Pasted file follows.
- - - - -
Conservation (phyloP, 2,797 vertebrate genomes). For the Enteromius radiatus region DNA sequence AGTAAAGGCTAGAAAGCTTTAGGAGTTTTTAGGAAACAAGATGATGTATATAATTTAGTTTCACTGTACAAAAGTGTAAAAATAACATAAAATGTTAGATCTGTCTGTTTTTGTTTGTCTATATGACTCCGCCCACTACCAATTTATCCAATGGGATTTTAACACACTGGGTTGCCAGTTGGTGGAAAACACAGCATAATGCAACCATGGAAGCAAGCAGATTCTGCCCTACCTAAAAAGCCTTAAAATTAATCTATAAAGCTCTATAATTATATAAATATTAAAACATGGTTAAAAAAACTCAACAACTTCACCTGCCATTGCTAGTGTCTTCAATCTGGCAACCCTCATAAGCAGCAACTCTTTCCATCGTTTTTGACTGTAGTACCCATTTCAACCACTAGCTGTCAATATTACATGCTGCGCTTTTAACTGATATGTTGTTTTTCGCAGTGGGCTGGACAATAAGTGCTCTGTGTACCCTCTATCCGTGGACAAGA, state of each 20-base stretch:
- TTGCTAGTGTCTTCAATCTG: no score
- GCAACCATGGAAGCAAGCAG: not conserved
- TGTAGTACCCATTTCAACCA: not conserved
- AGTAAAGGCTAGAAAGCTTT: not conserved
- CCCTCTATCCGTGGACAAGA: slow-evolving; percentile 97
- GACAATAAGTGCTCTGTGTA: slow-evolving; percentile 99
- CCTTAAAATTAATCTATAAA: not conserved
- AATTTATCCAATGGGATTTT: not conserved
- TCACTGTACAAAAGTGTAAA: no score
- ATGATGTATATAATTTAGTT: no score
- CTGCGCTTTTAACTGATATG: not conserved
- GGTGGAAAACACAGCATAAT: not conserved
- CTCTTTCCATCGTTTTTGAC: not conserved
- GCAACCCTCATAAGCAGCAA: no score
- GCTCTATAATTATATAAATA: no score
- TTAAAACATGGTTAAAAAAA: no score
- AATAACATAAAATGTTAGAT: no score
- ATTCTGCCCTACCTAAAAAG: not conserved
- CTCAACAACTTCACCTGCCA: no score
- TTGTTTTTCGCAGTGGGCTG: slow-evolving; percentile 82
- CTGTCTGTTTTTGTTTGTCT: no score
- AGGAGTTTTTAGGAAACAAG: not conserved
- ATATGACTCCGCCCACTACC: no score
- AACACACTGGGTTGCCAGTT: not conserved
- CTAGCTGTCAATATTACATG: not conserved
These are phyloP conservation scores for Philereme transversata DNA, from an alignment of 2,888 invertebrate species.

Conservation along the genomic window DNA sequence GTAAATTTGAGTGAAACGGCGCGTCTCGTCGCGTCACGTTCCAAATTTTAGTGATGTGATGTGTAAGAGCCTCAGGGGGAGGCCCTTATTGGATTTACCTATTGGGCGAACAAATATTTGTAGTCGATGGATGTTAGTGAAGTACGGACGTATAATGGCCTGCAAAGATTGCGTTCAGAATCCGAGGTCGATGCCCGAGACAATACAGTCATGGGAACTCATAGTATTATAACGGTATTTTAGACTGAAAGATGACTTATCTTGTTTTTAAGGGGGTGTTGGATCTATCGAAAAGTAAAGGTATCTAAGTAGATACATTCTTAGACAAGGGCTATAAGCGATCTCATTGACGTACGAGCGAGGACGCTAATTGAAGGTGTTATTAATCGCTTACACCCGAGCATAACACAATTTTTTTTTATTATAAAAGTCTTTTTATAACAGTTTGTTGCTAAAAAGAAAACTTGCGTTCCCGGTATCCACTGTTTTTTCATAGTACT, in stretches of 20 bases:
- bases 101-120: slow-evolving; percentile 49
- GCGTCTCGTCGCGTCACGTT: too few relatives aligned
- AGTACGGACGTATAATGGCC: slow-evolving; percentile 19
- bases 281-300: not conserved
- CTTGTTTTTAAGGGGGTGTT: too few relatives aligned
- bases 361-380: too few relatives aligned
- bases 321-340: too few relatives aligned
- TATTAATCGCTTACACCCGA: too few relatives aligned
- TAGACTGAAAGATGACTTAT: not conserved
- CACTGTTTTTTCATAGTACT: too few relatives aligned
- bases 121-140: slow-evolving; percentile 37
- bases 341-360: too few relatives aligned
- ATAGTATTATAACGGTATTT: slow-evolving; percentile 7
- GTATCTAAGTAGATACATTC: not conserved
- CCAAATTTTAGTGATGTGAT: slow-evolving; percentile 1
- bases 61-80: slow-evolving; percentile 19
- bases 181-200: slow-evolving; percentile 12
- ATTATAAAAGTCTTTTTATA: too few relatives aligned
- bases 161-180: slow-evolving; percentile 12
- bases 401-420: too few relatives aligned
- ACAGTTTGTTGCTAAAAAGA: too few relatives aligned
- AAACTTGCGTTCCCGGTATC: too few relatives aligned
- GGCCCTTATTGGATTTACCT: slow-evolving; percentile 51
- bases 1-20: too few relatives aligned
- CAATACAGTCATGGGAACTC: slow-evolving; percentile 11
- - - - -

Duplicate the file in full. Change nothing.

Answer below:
Conservation (phyloP, 2,797 vertebrate genomes). For the Enteromius radiatus region DNA sequence AGTAAAGGCTAGAAAGCTTTAGGAGTTTTTAGGAAACAAGATGATGTATATAATTTAGTTTCACTGTACAAAAGTGTAAAAATAACATAAAATGTTAGATCTGTCTGTTTTTGTTTGTCTATATGACTCCGCCCACTACCAATTTATCCAATGGGATTTTAACACACTGGGTTGCCAGTTGGTGGAAAACACAGCATAATGCAACCATGGAAGCAAGCAGATTCTGCCCTACCTAAAAAGCCTTAAAATTAATCTATAAAGCTCTATAATTATATAAATATTAAAACATGGTTAAAAAAACTCAACAACTTCACCTGCCATTGCTAGTGTCTTCAATCTGGCAACCCTCATAAGCAGCAACTCTTTCCATCGTTTTTGACTGTAGTACCCATTTCAACCACTAGCTGTCAATATTACATGCTGCGCTTTTAACTGATATGTTGTTTTTCGCAGTGGGCTGGACAATAAGTGCTCTGTGTACCCTCTATCCGTGGACAAGA, state of each 20-base stretch:
- TTGCTAGTGTCTTCAATCTG: no score
- GCAACCATGGAAGCAAGCAG: not conserved
- TGTAGTACCCATTTCAACCA: not conserved
- AGTAAAGGCTAGAAAGCTTT: not conserved
- CCCTCTATCCGTGGACAAGA: slow-evolving; percentile 97
- GACAATAAGTGCTCTGTGTA: slow-evolving; percentile 99
- CCTTAAAATTAATCTATAAA: not conserved
- AATTTATCCAATGGGATTTT: not conserved
- TCACTGTACAAAAGTGTAAA: no score
- ATGATGTATATAATTTAGTT: no score
- CTGCGCTTTTAACTGATATG: not conserved
- GGTGGAAAACACAGCATAAT: not conserved
- CTCTTTCCATCGTTTTTGAC: not conserved
- GCAACCCTCATAAGCAGCAA: no score
- GCTCTATAATTATATAAATA: no score
- TTAAAACATGGTTAAAAAAA: no score
- AATAACATAAAATGTTAGAT: no score
- ATTCTGCCCTACCTAAAAAG: not conserved
- CTCAACAACTTCACCTGCCA: no score
- TTGTTTTTCGCAGTGGGCTG: slow-evolving; percentile 82
- CTGTCTGTTTTTGTTTGTCT: no score
- AGGAGTTTTTAGGAAACAAG: not conserved
- ATATGACTCCGCCCACTACC: no score
- AACACACTGGGTTGCCAGTT: not conserved
- CTAGCTGTCAATATTACATG: not conserved
These are phyloP conservation scores for Philereme transversata DNA, from an alignment of 2,888 invertebrate species.

Conservation along the genomic window DNA sequence GTAAATTTGAGTGAAACGGCGCGTCTCGTCGCGTCACGTTCCAAATTTTAGTGATGTGATGTGTAAGAGCCTCAGGGGGAGGCCCTTATTGGATTTACCTATTGGGCGAACAAATATTTGTAGTCGATGGATGTTAGTGAAGTACGGACGTATAATGGCCTGCAAAGATTGCGTTCAGAATCCGAGGTCGATGCCCGAGACAATACAGTCATGGGAACTCATAGTATTATAACGGTATTTTAGACTGAAAGATGACTTATCTTGTTTTTAAGGGGGTGTTGGATCTATCGAAAAGTAAAGGTATCTAAGTAGATACATTCTTAGACAAGGGCTATAAGCGATCTCATTGACGTACGAGCGAGGACGCTAATTGAAGGTGTTATTAATCGCTTACACCCGAGCATAACACAATTTTTTTTTATTATAAAAGTCTTTTTATAACAGTTTGTTGCTAAAAAGAAAACTTGCGTTCCCGGTATCCACTGTTTTTTCATAGTACT, in stretches of 20 bases:
- bases 101-120: slow-evolving; percentile 49
- GCGTCTCGTCGCGTCACGTT: too few relatives aligned
- AGTACGGACGTATAATGGCC: slow-evolving; percentile 19
- bases 281-300: not conserved
- CTTGTTTTTAAGGGGGTGTT: too few relatives aligned
- bases 361-380: too few relatives aligned
- bases 321-340: too few relatives aligned
- TATTAATCGCTTACACCCGA: too few relatives aligned
- TAGACTGAAAGATGACTTAT: not conserved
- CACTGTTTTTTCATAGTACT: too few relatives aligned
- bases 121-140: slow-evolving; percentile 37
- bases 341-360: too few relatives aligned
- ATAGTATTATAACGGTATTT: slow-evolving; percentile 7
- GTATCTAAGTAGATACATTC: not conserved
- CCAAATTTTAGTGATGTGAT: slow-evolving; percentile 1
- bases 61-80: slow-evolving; percentile 19
- bases 181-200: slow-evolving; percentile 12
- ATTATAAAAGTCTTTTTATA: too few relatives aligned
- bases 161-180: slow-evolving; percentile 12
- bases 401-420: too few relatives aligned
- ACAGTTTGTTGCTAAAAAGA: too few relatives aligned
- AAACTTGCGTTCCCGGTATC: too few relatives aligned
- GGCCCTTATTGGATTTACCT: slow-evolving; percentile 51
- bases 1-20: too few relatives aligned
- CAATACAGTCATGGGAACTC: slow-evolving; percentile 11